If you have been to Times Sqaure at any time in the past few years, you would have noticed the re-arranged vehicle traffic patters, the larger pedestrian walking zones, the initially colorful and later filthy painted ground-plane, the abundance of loose street furniture and bikeways. That was one gigantic experiment...and it worked. Now, the design has been released for the permanent reimagination of Times Square.  

 

No green....whatsoever. I know trees would be out of place here and destroy the views. But no shrubberies, no lawn space...not even a stinkin planter. In a place so bright, so modern, and so colorful, I would have expected some of the same in the choice of furniture and hardscaping. Even the old trick of using color or texture to define use spaces or circulation routes seems absent. Nothing! Just fields of grey. I can only image the glare here. At least they have LAs working on this..

 

Rendering of Times Square 's redesign. Construction is expected to begin in the fall of 2013 and end in 2014.

 

http://www.nydailynews.com/ny_local/2011/09/28/2011-09-28_multimill...

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No comments after a whole day?  Guess most LAs here aren't into this.  This firm must be doing something right.  They also have a major commision at the World Trade Center site...whatever they're calling it now...and they are hiring.  They have an ad on archinect.  Yet something tells me they will only consider Ivy League or European grads who wear black turtlenecks and have shaved heads.

Didn't expect many. It is more of an FYI than anything else. With the hostilites on here recently, I'm staying away from anything "controversial".

 

I already have a few black turtlenecks (they come in handy) and really black tiny half-framed 'advertisers' glasses, so maybe I'll apply. Too bad they aren't in DC though.  

The designers took a "less is more" approach, and it can work here. With so many people flooding Times Square daily and especially on New Years Eve, a clutter-free design is appropriate. With that said, the extra space can be useful for temporary art installations and events. You can criticize them for not adding anything, but the space is about the gathering of many people, the billboards on the buildings, and potential opportunities for product brand events and art installations... not so much about making a landscape design statement or making pleasant intimate spaces (Times Square will suck no matter how many trees or plants you put). So I think it will be okay to have a field of grey here.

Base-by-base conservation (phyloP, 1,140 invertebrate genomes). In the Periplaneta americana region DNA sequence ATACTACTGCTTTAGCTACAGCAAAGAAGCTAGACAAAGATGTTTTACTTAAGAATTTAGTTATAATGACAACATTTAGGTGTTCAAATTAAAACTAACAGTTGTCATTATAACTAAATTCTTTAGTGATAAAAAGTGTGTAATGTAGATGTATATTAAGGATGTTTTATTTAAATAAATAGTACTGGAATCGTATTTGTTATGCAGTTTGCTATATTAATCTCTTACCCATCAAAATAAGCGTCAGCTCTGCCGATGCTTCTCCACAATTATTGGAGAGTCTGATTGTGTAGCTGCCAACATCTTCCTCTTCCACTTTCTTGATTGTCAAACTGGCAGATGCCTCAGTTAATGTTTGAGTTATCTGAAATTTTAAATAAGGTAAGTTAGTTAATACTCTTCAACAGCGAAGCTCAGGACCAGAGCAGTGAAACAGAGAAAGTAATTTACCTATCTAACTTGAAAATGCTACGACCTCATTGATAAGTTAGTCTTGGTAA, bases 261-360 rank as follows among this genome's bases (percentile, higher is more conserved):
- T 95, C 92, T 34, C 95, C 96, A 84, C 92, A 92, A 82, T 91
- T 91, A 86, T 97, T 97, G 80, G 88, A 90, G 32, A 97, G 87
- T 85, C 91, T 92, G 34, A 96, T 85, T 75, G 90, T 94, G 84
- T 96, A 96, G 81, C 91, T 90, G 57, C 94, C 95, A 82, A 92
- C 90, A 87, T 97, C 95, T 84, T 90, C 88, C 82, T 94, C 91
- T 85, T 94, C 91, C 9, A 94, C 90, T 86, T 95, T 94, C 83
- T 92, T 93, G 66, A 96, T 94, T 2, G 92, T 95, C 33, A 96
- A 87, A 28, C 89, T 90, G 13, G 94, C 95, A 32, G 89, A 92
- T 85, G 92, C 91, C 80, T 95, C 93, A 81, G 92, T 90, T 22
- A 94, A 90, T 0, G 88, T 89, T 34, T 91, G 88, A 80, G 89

I would have found space for 3-4 burr oaks, making sure they had enough growing medium and protection to survive.  In 40 years, they would make an awesome space.
I think all of that could have been accomplished with a bit more design flair. I agree that trees would be out of place, but the lack of any green or pavement variation is just a blank slate. It will be terribly uncomfortable the 364 days that there is no New Years Eve party there. Much of what I had previously suggested could hav been accomplished with movable planters or furniture, or even the ability to cover some of it temporarily for the few days of the year when more hardscape is needed. The improvements would also aid in pedestrian traffic flow by defining boundaries between movement space and usable space. Kind of like a more permanent version of what is already there which is currently defined by the curblines and painted asphalt. Just more subtle.
Sure, movable planters should do the trick. The designers kept it open, so anything can happen.

Fran Lebowitz, notorious writer and social critic,  moved away from Times Square recently with some caustic comments about commercialization..But she may have been more influenced by the smoking ban..

 

Leave it alone, I love the stench of it as is!

 

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